The problem of supply
There is a natural tendency in writing about war to concentrate on the fighting soldier who risks his life and, if he survives, has exciting stories to tell...
It is a fact though that half of the Australians who served in New Guinea never fired a shot in anger, for their jobs were to deliver all the things the fighting soldier needs. Each bean or bullet had to be unloaded from a ship in Port Moresby and stored in a warehouse. When required it had to be transported to the end of the Kokoda track where thousands of Papuan carriers shuttled back and forth, or to the airfield so the supplies could be air dropped. Without constant re-supply the fighting soldier would have quickly run out of ammunition, fallen ill, or gone without food.
[Text: Myola 2.
Aerial footage moves over a the thick jungle covering a long mountain ridge. Beyond the ridge, rolling slopes descend to a vast green plain nestled among tree-clad mountains. The plain is mottled with shades of green and brown. A long strip of pale grass flanks a creek winding through the centre of the plain.]
VOICEOVER: Over this ridge is a sight that seems out of place 2,000m above sea level, in the midst of the rugged Owen Stanley Range. It is Myola 2, a huge expanse of marsh with streams running north, the source of Eora Creek. The Australians realised Myola's suitability for the airdropping of supplies, which otherwise had to be carried all the way from Port Moresby. Transport aircraft swooped low and slow across Myola while packages of food and ammunition were pushed out the door.
Text: The Kokoda Track.
Exploring the site of the battle fought by Australians in World War II.
Â© Department of Veterans' Affairs, Australia 2010.
Music Â© Mark Douglas Williams 2010.]
The Australians in 1942 found that their supply system was unsuitable for operations in the Owen Stanley Range. The recent experience of the AIF in two years fighting in North Africa, Greece, Crete and Syria had accustomed the army to a road bound supply system. By trucking all supplies to the front line, the 19 tons of supplies required for each 1000 Australian fighting men each day, could be delivered.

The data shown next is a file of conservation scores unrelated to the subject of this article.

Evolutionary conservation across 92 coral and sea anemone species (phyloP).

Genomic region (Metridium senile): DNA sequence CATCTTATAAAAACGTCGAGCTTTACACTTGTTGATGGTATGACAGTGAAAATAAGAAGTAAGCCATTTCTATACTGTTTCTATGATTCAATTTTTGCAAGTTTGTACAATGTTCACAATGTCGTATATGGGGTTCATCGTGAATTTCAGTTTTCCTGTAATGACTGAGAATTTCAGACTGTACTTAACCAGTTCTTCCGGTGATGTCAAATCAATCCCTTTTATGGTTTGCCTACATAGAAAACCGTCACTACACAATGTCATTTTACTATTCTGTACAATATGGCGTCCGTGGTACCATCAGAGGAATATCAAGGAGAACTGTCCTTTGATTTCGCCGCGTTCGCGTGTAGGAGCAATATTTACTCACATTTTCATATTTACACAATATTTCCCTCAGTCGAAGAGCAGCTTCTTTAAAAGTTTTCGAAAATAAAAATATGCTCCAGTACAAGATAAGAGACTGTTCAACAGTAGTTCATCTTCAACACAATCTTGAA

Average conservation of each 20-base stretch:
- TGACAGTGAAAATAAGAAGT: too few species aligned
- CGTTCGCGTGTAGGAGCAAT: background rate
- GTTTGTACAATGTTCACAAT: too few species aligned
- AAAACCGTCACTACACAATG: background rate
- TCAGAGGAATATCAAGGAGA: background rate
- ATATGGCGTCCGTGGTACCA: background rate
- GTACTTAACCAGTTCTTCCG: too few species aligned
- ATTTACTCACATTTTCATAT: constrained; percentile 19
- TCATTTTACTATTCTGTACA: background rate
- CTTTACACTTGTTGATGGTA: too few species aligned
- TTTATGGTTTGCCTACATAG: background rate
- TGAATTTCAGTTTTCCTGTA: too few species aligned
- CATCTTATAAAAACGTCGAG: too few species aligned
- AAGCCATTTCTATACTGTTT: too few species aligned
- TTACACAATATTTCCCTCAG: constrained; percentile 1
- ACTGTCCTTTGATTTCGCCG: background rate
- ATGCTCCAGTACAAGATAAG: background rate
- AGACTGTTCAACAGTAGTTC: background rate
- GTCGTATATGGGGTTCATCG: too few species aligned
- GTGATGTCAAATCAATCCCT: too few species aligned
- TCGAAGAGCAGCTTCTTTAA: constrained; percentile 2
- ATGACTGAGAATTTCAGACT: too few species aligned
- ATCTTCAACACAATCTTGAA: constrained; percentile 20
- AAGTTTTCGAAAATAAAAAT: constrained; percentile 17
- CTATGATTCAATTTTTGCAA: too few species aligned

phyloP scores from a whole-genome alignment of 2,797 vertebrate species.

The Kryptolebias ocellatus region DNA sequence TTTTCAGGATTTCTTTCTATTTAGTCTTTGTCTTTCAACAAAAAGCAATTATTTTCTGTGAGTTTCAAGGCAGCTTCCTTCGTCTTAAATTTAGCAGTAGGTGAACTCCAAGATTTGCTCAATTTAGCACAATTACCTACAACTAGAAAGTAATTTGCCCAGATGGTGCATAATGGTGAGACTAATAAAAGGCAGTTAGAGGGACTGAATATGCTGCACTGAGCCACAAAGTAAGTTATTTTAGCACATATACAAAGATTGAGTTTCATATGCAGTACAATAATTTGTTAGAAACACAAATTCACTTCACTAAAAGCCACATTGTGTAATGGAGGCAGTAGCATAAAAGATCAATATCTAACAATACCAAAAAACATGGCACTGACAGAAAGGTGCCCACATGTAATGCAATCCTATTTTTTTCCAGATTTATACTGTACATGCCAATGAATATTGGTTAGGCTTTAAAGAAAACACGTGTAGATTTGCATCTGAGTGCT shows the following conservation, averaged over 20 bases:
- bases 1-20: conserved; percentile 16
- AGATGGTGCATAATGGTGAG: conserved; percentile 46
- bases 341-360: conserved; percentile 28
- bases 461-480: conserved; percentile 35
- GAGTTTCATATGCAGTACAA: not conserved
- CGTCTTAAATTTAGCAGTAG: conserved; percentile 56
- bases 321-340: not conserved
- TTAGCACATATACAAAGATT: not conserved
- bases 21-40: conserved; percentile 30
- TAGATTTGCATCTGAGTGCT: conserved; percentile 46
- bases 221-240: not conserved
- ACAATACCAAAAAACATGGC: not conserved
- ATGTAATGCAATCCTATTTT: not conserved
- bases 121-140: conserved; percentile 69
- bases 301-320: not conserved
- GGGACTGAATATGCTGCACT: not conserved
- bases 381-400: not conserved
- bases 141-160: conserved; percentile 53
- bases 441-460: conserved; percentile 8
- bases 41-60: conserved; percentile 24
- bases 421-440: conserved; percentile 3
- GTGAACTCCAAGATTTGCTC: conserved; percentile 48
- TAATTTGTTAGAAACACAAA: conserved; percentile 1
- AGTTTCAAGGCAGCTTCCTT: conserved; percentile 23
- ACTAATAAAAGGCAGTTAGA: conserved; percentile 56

In the Owen Stanley Range there was no road. Initially everything had to be carried on the back of man or beast and Maroubra Force was able only to get about one quarter of what was desirable. When air drops commenced this improved but a shortage of aircraft was a problem for most of the campaign. The Australians eventually settled on a reduced requirement of 12 tons per thousand men per day. A single aircraft could air drop almost two tons of supplies - so six aircraft per day, in addition to what was carried up the track, could keep each thousand men of Maroubra Force tolerably well supplied.
The Japanese, whose main experience of war had been in China where the road system was poor, were more used to getting by on a bare minimum of six tons of supplies per thousand men per day. On occasion, as on the Kokoda track, when they knew supply would be especially difficult, they survived for short periods on four tons per day. They expected to make up the balance by foraging locally and capturing enemy supplies. The Japanese were interested in anything that would reduce their requirements. Their food ration in Papua, for instance, contained five different items against 21 items for the Australian ration. Lt General Rowell, commander of New Guinea Force, noted that the simple, sparse and efficient Japanese supply system gave them a great advantage on the Kokoda track.